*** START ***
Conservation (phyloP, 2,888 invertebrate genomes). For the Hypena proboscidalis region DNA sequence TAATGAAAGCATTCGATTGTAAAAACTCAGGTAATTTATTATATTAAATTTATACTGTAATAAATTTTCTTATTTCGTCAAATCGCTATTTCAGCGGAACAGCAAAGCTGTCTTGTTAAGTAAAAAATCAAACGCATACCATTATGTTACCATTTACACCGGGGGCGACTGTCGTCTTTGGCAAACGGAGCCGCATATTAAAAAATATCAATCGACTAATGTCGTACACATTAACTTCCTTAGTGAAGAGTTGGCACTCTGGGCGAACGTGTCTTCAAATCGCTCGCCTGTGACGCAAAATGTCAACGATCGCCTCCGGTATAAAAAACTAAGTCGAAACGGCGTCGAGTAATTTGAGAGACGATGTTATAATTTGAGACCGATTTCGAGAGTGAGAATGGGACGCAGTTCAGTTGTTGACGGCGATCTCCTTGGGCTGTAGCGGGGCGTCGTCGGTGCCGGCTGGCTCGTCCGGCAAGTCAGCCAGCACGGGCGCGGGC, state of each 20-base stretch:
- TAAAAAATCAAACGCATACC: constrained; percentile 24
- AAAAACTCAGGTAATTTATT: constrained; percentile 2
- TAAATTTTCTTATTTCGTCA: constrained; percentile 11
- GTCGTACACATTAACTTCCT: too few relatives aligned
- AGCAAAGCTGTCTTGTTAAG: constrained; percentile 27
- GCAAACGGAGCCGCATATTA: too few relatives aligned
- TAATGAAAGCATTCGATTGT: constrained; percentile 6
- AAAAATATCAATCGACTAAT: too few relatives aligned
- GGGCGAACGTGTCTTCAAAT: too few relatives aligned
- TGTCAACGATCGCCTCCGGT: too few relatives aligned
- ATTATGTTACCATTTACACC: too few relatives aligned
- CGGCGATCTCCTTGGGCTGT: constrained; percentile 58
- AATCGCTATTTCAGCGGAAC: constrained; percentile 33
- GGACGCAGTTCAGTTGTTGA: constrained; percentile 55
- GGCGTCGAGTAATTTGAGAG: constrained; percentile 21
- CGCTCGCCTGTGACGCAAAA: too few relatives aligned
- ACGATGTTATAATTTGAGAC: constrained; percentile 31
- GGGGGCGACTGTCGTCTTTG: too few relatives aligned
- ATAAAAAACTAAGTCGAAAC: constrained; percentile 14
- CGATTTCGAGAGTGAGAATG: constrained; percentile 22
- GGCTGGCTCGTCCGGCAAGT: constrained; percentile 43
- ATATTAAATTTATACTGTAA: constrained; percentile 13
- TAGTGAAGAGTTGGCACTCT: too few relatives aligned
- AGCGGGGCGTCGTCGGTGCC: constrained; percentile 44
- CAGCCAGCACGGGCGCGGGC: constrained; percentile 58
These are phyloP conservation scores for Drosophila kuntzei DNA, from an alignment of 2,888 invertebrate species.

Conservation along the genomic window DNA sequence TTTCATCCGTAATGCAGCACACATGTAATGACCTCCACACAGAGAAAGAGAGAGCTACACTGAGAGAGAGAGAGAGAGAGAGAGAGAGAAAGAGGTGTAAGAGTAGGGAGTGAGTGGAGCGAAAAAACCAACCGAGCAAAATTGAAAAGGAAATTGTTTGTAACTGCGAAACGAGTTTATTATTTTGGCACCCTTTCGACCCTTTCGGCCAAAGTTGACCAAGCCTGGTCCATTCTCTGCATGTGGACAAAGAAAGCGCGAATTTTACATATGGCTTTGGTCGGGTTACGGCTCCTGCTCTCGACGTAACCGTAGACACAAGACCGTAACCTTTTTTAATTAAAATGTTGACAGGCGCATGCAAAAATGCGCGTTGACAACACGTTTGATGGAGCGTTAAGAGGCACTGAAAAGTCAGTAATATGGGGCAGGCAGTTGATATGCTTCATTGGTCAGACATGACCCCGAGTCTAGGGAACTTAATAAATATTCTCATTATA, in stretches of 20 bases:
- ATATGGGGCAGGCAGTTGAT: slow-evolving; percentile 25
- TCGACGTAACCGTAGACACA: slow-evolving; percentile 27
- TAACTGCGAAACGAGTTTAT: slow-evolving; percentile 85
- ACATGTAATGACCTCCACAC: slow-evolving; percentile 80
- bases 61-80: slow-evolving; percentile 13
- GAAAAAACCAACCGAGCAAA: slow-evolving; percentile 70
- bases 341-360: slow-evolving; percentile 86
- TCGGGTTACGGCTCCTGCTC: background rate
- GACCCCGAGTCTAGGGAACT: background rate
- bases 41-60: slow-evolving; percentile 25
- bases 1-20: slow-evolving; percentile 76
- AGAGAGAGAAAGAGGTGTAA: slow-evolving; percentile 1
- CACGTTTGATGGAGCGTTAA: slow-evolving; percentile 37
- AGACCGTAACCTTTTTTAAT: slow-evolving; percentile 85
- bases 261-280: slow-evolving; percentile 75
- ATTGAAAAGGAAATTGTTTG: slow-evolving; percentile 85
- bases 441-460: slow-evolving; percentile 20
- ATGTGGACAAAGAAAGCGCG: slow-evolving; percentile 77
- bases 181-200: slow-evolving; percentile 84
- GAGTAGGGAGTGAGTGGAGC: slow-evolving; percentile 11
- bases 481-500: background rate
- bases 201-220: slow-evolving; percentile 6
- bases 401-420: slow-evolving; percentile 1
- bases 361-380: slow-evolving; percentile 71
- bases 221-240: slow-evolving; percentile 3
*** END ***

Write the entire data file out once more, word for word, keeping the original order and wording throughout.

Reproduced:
Conservation (phyloP, 2,888 invertebrate genomes). For the Hypena proboscidalis region DNA sequence TAATGAAAGCATTCGATTGTAAAAACTCAGGTAATTTATTATATTAAATTTATACTGTAATAAATTTTCTTATTTCGTCAAATCGCTATTTCAGCGGAACAGCAAAGCTGTCTTGTTAAGTAAAAAATCAAACGCATACCATTATGTTACCATTTACACCGGGGGCGACTGTCGTCTTTGGCAAACGGAGCCGCATATTAAAAAATATCAATCGACTAATGTCGTACACATTAACTTCCTTAGTGAAGAGTTGGCACTCTGGGCGAACGTGTCTTCAAATCGCTCGCCTGTGACGCAAAATGTCAACGATCGCCTCCGGTATAAAAAACTAAGTCGAAACGGCGTCGAGTAATTTGAGAGACGATGTTATAATTTGAGACCGATTTCGAGAGTGAGAATGGGACGCAGTTCAGTTGTTGACGGCGATCTCCTTGGGCTGTAGCGGGGCGTCGTCGGTGCCGGCTGGCTCGTCCGGCAAGTCAGCCAGCACGGGCGCGGGC, state of each 20-base stretch:
- TAAAAAATCAAACGCATACC: constrained; percentile 24
- AAAAACTCAGGTAATTTATT: constrained; percentile 2
- TAAATTTTCTTATTTCGTCA: constrained; percentile 11
- GTCGTACACATTAACTTCCT: too few relatives aligned
- AGCAAAGCTGTCTTGTTAAG: constrained; percentile 27
- GCAAACGGAGCCGCATATTA: too few relatives aligned
- TAATGAAAGCATTCGATTGT: constrained; percentile 6
- AAAAATATCAATCGACTAAT: too few relatives aligned
- GGGCGAACGTGTCTTCAAAT: too few relatives aligned
- TGTCAACGATCGCCTCCGGT: too few relatives aligned
- ATTATGTTACCATTTACACC: too few relatives aligned
- CGGCGATCTCCTTGGGCTGT: constrained; percentile 58
- AATCGCTATTTCAGCGGAAC: constrained; percentile 33
- GGACGCAGTTCAGTTGTTGA: constrained; percentile 55
- GGCGTCGAGTAATTTGAGAG: constrained; percentile 21
- CGCTCGCCTGTGACGCAAAA: too few relatives aligned
- ACGATGTTATAATTTGAGAC: constrained; percentile 31
- GGGGGCGACTGTCGTCTTTG: too few relatives aligned
- ATAAAAAACTAAGTCGAAAC: constrained; percentile 14
- CGATTTCGAGAGTGAGAATG: constrained; percentile 22
- GGCTGGCTCGTCCGGCAAGT: constrained; percentile 43
- ATATTAAATTTATACTGTAA: constrained; percentile 13
- TAGTGAAGAGTTGGCACTCT: too few relatives aligned
- AGCGGGGCGTCGTCGGTGCC: constrained; percentile 44
- CAGCCAGCACGGGCGCGGGC: constrained; percentile 58
These are phyloP conservation scores for Drosophila kuntzei DNA, from an alignment of 2,888 invertebrate species.

Conservation along the genomic window DNA sequence TTTCATCCGTAATGCAGCACACATGTAATGACCTCCACACAGAGAAAGAGAGAGCTACACTGAGAGAGAGAGAGAGAGAGAGAGAGAGAAAGAGGTGTAAGAGTAGGGAGTGAGTGGAGCGAAAAAACCAACCGAGCAAAATTGAAAAGGAAATTGTTTGTAACTGCGAAACGAGTTTATTATTTTGGCACCCTTTCGACCCTTTCGGCCAAAGTTGACCAAGCCTGGTCCATTCTCTGCATGTGGACAAAGAAAGCGCGAATTTTACATATGGCTTTGGTCGGGTTACGGCTCCTGCTCTCGACGTAACCGTAGACACAAGACCGTAACCTTTTTTAATTAAAATGTTGACAGGCGCATGCAAAAATGCGCGTTGACAACACGTTTGATGGAGCGTTAAGAGGCACTGAAAAGTCAGTAATATGGGGCAGGCAGTTGATATGCTTCATTGGTCAGACATGACCCCGAGTCTAGGGAACTTAATAAATATTCTCATTATA, in stretches of 20 bases:
- ATATGGGGCAGGCAGTTGAT: slow-evolving; percentile 25
- TCGACGTAACCGTAGACACA: slow-evolving; percentile 27
- TAACTGCGAAACGAGTTTAT: slow-evolving; percentile 85
- ACATGTAATGACCTCCACAC: slow-evolving; percentile 80
- bases 61-80: slow-evolving; percentile 13
- GAAAAAACCAACCGAGCAAA: slow-evolving; percentile 70
- bases 341-360: slow-evolving; percentile 86
- TCGGGTTACGGCTCCTGCTC: background rate
- GACCCCGAGTCTAGGGAACT: background rate
- bases 41-60: slow-evolving; percentile 25
- bases 1-20: slow-evolving; percentile 76
- AGAGAGAGAAAGAGGTGTAA: slow-evolving; percentile 1
- CACGTTTGATGGAGCGTTAA: slow-evolving; percentile 37
- AGACCGTAACCTTTTTTAAT: slow-evolving; percentile 85
- bases 261-280: slow-evolving; percentile 75
- ATTGAAAAGGAAATTGTTTG: slow-evolving; percentile 85
- bases 441-460: slow-evolving; percentile 20
- ATGTGGACAAAGAAAGCGCG: slow-evolving; percentile 77
- bases 181-200: slow-evolving; percentile 84
- GAGTAGGGAGTGAGTGGAGC: slow-evolving; percentile 11
- bases 481-500: background rate
- bases 201-220: slow-evolving; percentile 6
- bases 401-420: slow-evolving; percentile 1
- bases 361-380: slow-evolving; percentile 71
- bases 221-240: slow-evolving; percentile 3